These are just a few examples (pacifism, non desire, and oneness) of how moral living helps us enjoy mutualistic (win-win) and commensalistic (live-and-let-live) relationships with others, without being predatory, parasitic, or competitive. It lets us tread lightly on the planet during a lifetime, and then earns us a ticket to paradise after we die.


But there are drawbacks to moral living on Earth too, especially pure moral living, or being in harmony with the perfect source:

  • Non desire and poverty. Renouncing our desires for things could lead to poverty.
  • Pacifism and vulnerability. Pacifists are more susceptible to predators, parasites, and competitors.
  • Abstinence and alienation. Avoiding drugs and alcohol (which often stir up competitive, parasitic, and predatory behavior) can exclude us from social groups where people partake.
  • Celibacy and its problems. Repressing our sexuality can cause physical tension and emotional distress.
  • Fasting and hunger. If we refused to eat anything that had to suffer to become our food, most of us would probably starve. (… see the “Cattle Madness” article on pages 9 and 10 of this linked journal… )

A good working definition of morality on Earth, then, is 1) to understand the perfection of the source, 2) to acknowledge it, 3) to devise ways to live as morally as possible without causing suffering for others or for ourselves, and 4) to behave accordingly.

If we were to add another step tailored for us humans, it might be 5) Foster conscious contact with the source, if only for a few minutes, in order to experience peace. Meditation and contemplative prayer can help us to rise above the influences of our hormones and brains—to transcend our egos—in order to feel guided by oneness and a desire to serve. So… try to resonate with the source.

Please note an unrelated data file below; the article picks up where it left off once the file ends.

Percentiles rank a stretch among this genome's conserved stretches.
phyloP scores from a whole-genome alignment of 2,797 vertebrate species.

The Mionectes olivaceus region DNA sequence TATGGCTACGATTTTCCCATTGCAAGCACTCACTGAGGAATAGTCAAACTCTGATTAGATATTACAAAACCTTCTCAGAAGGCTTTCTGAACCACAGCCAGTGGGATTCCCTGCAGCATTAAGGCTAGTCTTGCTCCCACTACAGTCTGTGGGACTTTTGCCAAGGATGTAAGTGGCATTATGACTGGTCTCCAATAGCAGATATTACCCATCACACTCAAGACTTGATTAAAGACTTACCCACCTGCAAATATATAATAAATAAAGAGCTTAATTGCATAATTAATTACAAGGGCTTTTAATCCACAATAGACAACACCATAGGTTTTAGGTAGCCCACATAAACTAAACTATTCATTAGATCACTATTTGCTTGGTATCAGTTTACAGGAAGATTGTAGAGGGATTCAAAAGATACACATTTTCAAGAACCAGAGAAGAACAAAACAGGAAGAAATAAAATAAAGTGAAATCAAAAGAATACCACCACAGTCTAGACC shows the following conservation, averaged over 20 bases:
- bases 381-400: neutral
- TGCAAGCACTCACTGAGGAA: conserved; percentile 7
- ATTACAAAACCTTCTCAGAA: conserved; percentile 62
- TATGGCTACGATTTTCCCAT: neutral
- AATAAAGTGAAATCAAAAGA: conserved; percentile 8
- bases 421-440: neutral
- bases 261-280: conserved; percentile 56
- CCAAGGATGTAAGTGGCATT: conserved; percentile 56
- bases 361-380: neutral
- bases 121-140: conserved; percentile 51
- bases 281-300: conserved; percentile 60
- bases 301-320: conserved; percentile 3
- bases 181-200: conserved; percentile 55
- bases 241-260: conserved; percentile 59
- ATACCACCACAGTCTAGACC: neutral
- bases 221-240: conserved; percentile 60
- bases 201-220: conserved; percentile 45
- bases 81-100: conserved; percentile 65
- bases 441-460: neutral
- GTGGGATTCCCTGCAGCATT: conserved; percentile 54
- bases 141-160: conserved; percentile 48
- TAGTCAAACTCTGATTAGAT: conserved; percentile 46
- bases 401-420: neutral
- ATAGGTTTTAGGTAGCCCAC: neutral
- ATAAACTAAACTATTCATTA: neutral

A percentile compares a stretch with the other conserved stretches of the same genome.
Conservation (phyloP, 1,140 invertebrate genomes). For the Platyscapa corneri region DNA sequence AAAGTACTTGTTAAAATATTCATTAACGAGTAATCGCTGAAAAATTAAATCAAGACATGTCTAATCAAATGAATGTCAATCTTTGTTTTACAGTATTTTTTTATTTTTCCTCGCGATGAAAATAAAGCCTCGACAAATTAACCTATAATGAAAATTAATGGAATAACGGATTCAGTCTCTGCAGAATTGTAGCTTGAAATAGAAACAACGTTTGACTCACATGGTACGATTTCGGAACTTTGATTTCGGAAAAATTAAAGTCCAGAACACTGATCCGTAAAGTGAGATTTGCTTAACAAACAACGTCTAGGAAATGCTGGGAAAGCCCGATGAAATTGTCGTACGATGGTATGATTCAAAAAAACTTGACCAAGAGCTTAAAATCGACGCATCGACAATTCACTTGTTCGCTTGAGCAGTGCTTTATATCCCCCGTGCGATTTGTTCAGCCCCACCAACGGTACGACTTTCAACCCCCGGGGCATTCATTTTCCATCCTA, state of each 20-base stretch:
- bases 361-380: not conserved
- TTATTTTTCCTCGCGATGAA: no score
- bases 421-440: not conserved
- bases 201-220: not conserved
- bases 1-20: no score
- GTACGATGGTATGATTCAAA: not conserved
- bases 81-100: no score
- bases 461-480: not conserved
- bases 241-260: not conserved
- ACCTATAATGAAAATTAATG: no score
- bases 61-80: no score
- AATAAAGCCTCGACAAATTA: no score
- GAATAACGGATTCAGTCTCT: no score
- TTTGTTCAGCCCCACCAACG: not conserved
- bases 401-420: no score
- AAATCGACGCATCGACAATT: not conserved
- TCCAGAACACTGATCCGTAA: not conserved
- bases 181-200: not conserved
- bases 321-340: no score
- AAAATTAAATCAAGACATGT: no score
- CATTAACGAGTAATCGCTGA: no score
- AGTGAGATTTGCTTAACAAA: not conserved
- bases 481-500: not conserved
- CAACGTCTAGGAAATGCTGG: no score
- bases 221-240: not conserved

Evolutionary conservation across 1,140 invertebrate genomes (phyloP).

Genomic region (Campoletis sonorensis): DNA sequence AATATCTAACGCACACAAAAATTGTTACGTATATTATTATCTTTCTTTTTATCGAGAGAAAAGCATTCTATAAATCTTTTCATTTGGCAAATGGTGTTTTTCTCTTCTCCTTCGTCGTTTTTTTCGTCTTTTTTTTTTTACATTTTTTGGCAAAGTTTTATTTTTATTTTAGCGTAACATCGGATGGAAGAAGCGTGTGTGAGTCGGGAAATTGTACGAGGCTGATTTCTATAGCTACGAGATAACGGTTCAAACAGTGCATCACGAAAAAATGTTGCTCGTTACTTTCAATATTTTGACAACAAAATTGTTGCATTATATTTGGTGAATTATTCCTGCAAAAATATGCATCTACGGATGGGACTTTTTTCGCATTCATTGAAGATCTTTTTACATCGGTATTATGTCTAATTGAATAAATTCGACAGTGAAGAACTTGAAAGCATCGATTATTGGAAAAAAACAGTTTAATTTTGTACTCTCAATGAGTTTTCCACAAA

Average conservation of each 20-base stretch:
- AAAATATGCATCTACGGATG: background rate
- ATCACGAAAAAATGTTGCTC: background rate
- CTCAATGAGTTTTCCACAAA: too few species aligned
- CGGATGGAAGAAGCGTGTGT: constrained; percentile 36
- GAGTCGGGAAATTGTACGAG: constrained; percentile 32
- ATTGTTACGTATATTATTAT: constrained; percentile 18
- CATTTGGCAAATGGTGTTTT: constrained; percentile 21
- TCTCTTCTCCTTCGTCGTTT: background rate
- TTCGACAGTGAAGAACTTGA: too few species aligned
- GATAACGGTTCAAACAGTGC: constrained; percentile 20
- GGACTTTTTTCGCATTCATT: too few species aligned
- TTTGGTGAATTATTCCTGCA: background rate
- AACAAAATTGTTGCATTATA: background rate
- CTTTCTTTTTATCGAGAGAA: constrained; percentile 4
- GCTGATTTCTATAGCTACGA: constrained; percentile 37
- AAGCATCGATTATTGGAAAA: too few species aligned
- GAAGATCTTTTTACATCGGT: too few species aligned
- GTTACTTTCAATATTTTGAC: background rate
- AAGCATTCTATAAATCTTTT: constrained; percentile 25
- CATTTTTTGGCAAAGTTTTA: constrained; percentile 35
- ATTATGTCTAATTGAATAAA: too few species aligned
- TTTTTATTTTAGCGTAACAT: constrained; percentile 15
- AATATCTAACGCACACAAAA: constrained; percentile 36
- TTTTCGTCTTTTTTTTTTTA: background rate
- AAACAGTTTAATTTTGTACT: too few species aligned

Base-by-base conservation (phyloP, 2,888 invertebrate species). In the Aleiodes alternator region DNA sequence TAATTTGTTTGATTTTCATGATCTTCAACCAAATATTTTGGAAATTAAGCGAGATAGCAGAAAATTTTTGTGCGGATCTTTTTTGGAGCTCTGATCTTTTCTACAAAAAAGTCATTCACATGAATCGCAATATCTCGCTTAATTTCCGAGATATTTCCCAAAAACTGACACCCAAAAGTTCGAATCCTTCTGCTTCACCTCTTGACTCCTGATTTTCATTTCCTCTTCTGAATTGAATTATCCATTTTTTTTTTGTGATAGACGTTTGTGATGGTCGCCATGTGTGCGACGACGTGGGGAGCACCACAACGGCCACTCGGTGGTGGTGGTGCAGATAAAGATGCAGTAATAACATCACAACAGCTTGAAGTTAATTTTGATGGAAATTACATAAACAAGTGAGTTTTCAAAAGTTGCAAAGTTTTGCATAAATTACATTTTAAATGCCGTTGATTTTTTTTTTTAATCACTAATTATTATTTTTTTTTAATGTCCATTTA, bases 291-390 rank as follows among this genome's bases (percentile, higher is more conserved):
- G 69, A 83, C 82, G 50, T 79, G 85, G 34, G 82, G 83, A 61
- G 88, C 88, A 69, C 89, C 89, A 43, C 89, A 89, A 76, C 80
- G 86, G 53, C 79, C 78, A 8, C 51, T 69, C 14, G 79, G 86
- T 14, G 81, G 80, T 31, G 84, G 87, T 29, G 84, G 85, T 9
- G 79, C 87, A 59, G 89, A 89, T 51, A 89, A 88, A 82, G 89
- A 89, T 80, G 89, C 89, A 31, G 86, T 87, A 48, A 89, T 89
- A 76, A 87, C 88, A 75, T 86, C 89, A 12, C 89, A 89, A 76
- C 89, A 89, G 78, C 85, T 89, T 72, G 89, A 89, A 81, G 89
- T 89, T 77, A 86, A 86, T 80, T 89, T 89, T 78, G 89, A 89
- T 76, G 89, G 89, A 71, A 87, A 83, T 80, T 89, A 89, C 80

Striving To Resonate with the Source


Everything that’s right and good is embodied in the pure life-energy (or source light) that radiates from the center of everyone and everything, as suggested in this pulled-apart diagram of a person. That seems to be the simple truth at work throughout the cosmos: All is connected to the source. All is one. All is good.

Bad things happen here on Terra because our connection to the source is compromised. That’s why life in this wild world gets painful. Or as Cat Stevens says, it’s why ‘a lot of nice things turn bad out there.’

Only good is embodied in the source that shines at the center of everything, including us, so we can simply contact our inner light to know what’s right. There are techniques that we humans can use (especially meditation and contemplative prayer) to slowly foster a resonance with those stabilizing forces that shine brightly at the center of us… at the center of everything in the cosmos. (read more… )